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Efficacy and side-effect profiles of lactulose, docusate sodium, and sennosides compared to PEG in opioid-induced constipation: A systematic review Open Access

Descriptions

Other title
Subject/Keyword
senokot
docusate sodium
lactulose
constipation
colace
systematic review
polyethylene glycol
opioid
opioid induced constipation
sennosides
treatment
PEG
Type of item
Thesis
Degree grantor
University of Alberta
Author or creator
Kerridge, Teresa A.
Supervisor and department
Hunter, Kathleen (Nursing)
Examining committee member and department
Hunter, Kathleen (Nursing)
Cummings, Greta (Nursing)
Lazarescu, Adriana (Gastroenterology)
Department
Faculty of Nursing
Specialization

Date accepted
2012-01-31T09:03:02Z
Graduation date
2012-06
Degree
Master of Nursing
Degree level
Master's
Abstract
Opioid-induced constipation (OIC) is an unpleasant and ubiquitous side effect of opioid treatment. Ineffective treatment of OIC can result in decreased adherence to opioid therapy, decreased quality of life, and increased morbidity and mortality. The constipating effects of opioids result from their inhibitory effects on μ, κ, and δ receptors in the gastrointestinal tract causing hard and dry stools, prolonged transit time, decreased gastric secretions, and ineffective colonic emptying. Current treatment of OIC occurs by trial and error; little evidence exists to guide practice. Docusate sodium, sennosides, and lactulose are common drugs used in constipation prevention and management in OIC. This systematic review investigates whether PEG is superior to doscusate sodium, sennosides, and/or lactulose in the treatment of OIC. Despite extensive search strategies, no studies met our inclusion criteria. Consequently, insufficient evidence exists to address this clinical question. Further research is required and high-powered, well-designed clinical trials are economically feasible.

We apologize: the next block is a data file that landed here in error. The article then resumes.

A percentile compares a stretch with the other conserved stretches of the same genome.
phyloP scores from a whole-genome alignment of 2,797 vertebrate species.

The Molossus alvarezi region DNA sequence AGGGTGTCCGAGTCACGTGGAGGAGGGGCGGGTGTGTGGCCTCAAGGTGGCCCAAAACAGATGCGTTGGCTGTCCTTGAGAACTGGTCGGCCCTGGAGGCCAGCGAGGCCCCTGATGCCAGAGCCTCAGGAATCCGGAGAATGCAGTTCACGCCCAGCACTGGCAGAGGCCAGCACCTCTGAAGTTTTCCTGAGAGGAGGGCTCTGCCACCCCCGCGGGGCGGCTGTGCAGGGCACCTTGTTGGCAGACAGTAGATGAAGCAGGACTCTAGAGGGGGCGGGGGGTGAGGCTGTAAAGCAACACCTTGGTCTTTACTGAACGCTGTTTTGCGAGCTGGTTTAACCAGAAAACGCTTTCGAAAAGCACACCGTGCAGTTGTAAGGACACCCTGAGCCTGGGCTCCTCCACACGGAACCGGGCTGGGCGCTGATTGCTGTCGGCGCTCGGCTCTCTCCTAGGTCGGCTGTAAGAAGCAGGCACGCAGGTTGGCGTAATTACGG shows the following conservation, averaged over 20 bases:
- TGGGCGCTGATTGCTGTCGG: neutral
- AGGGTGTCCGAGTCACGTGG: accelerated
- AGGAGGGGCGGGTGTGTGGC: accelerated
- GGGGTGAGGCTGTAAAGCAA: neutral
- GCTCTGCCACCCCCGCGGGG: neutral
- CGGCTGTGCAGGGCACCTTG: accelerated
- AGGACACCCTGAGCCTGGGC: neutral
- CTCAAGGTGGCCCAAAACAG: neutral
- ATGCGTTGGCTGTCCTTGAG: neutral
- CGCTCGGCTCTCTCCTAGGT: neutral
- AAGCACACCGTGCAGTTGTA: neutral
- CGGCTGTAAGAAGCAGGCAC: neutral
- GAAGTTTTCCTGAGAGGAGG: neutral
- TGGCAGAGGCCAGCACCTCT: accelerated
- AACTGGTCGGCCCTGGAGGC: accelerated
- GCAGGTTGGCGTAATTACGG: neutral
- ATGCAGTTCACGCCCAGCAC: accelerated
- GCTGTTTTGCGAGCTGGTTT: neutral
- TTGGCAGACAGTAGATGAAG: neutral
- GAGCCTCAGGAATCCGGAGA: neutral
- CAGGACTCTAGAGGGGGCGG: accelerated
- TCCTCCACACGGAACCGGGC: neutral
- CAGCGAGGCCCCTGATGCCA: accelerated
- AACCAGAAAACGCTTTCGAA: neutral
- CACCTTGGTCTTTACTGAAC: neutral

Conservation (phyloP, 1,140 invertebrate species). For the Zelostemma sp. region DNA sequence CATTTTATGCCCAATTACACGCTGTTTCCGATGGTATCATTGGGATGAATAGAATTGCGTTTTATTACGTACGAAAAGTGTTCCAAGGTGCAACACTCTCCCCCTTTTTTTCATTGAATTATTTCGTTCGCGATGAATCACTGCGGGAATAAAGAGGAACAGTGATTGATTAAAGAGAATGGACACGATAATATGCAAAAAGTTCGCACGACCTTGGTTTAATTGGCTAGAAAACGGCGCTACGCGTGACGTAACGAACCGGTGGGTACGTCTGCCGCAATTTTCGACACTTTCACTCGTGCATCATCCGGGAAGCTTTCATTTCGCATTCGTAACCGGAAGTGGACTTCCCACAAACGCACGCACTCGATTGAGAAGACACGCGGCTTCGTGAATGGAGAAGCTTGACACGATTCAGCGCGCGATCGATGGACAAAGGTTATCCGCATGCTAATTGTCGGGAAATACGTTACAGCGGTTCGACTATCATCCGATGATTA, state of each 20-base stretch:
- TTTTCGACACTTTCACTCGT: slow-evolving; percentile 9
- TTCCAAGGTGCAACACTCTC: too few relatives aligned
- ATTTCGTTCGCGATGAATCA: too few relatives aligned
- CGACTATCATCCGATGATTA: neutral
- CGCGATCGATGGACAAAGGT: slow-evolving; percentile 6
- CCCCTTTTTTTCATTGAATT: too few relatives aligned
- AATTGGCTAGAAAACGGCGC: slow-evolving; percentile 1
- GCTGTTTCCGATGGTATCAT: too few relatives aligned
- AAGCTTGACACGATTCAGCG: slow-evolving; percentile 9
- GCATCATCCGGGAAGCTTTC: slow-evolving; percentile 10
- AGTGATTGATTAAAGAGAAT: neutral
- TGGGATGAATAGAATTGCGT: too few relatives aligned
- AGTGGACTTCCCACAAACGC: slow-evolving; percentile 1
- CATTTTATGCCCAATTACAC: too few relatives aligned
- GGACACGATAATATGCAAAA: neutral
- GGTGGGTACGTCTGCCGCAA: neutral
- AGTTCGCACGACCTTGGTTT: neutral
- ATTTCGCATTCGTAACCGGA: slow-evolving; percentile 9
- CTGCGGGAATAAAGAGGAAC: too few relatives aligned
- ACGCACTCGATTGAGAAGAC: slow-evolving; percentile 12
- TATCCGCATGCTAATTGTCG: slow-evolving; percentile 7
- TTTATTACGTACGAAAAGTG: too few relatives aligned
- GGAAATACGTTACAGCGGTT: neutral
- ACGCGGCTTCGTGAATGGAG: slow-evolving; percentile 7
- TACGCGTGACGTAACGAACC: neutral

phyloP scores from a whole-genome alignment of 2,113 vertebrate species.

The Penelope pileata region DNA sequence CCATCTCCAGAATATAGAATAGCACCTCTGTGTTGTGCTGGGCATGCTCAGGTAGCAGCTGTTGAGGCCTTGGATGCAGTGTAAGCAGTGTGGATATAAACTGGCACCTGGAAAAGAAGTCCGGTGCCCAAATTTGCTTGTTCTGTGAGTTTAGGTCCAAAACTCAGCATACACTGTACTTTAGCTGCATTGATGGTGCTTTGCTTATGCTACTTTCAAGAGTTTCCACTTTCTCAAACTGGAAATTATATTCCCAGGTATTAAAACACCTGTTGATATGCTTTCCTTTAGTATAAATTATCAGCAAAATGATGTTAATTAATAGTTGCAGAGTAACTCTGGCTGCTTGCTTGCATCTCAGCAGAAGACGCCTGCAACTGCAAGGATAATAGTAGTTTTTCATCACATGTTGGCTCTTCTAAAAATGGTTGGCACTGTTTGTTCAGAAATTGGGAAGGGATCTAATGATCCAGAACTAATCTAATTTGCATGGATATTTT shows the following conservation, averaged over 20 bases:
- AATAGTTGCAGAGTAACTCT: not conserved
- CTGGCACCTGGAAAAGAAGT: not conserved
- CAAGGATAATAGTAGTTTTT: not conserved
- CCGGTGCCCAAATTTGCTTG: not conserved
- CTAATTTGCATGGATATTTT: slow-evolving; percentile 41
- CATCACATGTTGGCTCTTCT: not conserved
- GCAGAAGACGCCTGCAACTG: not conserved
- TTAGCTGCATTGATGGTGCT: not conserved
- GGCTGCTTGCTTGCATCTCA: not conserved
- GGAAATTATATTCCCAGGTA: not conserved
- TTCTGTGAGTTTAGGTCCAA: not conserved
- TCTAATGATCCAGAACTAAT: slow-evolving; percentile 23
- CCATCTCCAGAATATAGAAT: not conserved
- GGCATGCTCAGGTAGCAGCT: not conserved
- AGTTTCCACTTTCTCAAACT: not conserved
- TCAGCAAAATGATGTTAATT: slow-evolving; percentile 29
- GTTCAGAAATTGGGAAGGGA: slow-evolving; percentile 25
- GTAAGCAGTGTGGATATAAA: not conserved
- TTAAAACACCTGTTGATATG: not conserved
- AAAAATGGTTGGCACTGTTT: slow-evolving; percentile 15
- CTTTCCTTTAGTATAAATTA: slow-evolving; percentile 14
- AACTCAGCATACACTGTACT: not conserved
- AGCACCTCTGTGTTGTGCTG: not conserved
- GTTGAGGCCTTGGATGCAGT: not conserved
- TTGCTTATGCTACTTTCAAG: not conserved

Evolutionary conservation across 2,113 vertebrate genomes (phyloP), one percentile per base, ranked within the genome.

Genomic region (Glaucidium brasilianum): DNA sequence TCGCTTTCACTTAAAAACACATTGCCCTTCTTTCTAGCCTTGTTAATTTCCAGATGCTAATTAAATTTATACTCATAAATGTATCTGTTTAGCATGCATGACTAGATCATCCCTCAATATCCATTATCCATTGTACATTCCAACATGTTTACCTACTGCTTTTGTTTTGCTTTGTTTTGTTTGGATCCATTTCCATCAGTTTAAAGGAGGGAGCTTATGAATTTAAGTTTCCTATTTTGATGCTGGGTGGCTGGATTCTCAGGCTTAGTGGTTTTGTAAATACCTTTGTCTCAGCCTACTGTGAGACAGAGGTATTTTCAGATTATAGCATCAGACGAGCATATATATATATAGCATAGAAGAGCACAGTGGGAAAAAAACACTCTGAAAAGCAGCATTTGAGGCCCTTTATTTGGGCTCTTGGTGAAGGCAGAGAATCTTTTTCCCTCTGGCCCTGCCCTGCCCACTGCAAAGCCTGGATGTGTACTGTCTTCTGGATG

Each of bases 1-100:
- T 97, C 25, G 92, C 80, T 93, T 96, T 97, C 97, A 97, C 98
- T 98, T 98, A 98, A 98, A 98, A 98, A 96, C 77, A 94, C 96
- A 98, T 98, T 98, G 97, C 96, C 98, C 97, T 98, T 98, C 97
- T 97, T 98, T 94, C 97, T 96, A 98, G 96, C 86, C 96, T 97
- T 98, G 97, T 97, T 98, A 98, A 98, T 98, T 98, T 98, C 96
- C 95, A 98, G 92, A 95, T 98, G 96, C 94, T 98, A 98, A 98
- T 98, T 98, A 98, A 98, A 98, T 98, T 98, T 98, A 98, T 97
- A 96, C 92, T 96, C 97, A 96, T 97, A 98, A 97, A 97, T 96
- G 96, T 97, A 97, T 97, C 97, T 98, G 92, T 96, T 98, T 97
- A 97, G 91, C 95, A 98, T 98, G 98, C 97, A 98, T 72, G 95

Language
English
Rights
Permission is hereby granted to the University of Alberta Libraries to reproduce single copies of this thesis and to lend or sell such copies for private, scholarly or scientific research purposes only. Where the thesis is converted to, or otherwise made available in digital form, the University of Alberta will advise potential users of the thesis of these terms. The author reserves all other publication and other rights in association with the copyright in the thesis and, except as herein before provided, neither the thesis nor any substantial portion thereof may be printed or otherwise reproduced in any material form whatsoever without the author's prior written permission.
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File format: pdf (Portable Document Format)
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File size: 780451
Last modified: 2015:10:12 14:37:25-06:00
Filename: Kerridge_Teresa_Spring2012.pdf
Original checksum: 8c740a6011dc44c83dc0e5f772d51b2e
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Status message: File header gives version as 1.4, but catalog dictionary gives version as 1.3
File author: Teresa Kerridge
Page count: 77
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